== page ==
Tenant Info, Forms, Utilities

“You will find that the vast majority of your residents will cooperate fully and provide the requested information. ”

Q: I just closed escrow on a small building and I’m trying to figure out who’s who. I received the rental agreements, but the tenant information seems incomplete. The applications, the few that I’ve found so far, are old and outdated. I can’t seem to find any telephone numbers for the residents, and I’m not real sure that the names on the agreements are the same people who actually live in the units. I’ve read your articles before and I know the importance of reviewing the files and doing thorough due diligence before closing escrow, but this deal just happened too fast. Now that I’ve closed escrow, what can I do to clean up the records?

A: First things first, figure out what you know and what you don’t. Establish individual tenancy files, one per unit. Based on the limited information you have, write down the names and ages of the occupants, the terms of the rental agreement, written or oral, lease or month-to-month, rental rate, deposit on file, date paid through. Compile whatever contact information you have, home phone number, work and cell number. Design a “tenant emergency information sheet” that includes spaces for the following: names of all occupants, home and cell phone numbers for each occupant, work phone numbers, email addresses and detailed vehicle information.

Visit the building around dinner time as most residents will be home, and go door to door and meet briefly with the occupants of each apartment. Spend a few minutes confirming the information in your files and gathering any missing information. While you are there ask the residents to complete the “tenant emergency information sheet” to be used in case of an emergency. You will find that the vast majority of your residents will cooperate fully and provide the requested information. Residents are generally eager to please, and since the relationship is still new, there should be no animosity or distrust.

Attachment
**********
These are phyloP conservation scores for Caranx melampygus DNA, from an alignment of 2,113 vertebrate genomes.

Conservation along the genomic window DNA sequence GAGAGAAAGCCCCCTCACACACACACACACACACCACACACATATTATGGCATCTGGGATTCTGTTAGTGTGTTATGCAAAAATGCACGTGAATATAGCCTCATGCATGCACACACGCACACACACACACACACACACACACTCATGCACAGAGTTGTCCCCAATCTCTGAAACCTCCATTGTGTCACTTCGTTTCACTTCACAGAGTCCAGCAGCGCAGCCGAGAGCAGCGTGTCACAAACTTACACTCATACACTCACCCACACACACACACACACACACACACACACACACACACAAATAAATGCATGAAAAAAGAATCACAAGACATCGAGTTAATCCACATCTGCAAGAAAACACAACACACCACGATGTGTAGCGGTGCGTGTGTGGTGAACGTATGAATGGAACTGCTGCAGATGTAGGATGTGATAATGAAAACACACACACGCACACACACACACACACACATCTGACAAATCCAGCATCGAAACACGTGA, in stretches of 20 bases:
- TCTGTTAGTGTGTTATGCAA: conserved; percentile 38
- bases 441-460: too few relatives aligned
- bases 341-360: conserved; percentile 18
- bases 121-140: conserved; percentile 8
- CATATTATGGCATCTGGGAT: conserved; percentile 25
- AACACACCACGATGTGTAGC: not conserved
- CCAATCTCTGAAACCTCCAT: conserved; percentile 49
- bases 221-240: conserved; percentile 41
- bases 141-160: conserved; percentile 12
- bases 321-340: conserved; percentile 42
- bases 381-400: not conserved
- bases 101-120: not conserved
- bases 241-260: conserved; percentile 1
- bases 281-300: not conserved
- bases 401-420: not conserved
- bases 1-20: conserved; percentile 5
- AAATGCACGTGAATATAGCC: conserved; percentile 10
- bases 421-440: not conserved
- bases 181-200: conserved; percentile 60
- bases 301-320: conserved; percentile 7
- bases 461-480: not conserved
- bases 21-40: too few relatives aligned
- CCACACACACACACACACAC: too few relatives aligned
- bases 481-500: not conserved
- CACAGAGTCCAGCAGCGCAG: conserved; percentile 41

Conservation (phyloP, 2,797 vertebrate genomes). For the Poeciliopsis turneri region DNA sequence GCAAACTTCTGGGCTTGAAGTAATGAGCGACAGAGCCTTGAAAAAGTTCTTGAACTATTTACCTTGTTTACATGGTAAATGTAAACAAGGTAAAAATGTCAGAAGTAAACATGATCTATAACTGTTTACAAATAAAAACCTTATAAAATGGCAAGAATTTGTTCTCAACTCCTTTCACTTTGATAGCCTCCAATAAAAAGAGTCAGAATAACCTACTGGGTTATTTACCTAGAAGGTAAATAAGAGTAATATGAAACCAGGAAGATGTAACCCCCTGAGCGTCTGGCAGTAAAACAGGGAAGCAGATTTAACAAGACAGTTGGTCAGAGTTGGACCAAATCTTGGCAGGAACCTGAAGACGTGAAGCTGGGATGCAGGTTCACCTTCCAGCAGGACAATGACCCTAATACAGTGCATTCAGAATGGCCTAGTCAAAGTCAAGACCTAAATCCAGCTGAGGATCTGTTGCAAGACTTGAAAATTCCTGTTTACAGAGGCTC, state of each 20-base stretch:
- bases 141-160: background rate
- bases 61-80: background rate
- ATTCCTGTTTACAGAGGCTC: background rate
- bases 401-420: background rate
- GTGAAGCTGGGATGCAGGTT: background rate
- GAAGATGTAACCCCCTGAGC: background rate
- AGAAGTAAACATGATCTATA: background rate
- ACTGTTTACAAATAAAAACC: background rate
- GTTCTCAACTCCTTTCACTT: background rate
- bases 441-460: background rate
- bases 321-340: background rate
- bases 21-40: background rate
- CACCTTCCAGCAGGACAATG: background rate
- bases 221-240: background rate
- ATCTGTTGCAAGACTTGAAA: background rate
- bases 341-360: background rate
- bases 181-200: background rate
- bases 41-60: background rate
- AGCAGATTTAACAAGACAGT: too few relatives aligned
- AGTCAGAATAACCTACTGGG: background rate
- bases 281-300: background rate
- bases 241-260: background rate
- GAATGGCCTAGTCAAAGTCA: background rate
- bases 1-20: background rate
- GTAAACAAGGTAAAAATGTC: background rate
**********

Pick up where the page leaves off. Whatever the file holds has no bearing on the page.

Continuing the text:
This is also a good opportunity to find out the condition of each unit-simply ask the residents if there are any issues that need addressing; better to find out now and have an opportunity to address the needed issues, than to allow conditions to worsen, and your relationship with the residents as well. This is also an opportune time to prepare new month-to­month rental agreements for signatures. You don’t know the players yet, so you certainly don’t want to do fixed term leases. The few residents who are less than cooperative will be quickly identified as your “problem residents” and can be handled individually. Names and contact information of the uncooperative ones can generally be gathered from the other residents, or from public records. If the property is non-rent control, and a month-to-month tenancy, the rental rate and term can be set with either a 30- or a 60-day notice of change of terms, depending on the extent of the change.

Q: It seems like my rental forms are getting longer and more complex. I’ve read in your previous articles of several disclosure forms that should be given to my residents. Can you summarize these forms for me so that I can be sure I’m doing it right?

A: Sure, remember this is California, the most litigious state in the country, so the following list is not static, it will change, and no doubt expand over time. If the rental unit was built prior to 1978, the landlord must disclose the presence of known lead­based paint and lead-based paint hazards in the dwelling before the prospective tenant signs the rental agreement. You must also give the prospect a copy of the federal government’s pamphlet, “Protect Your Family from Lead in Your Home”. The pamphlet is available through your apartment association.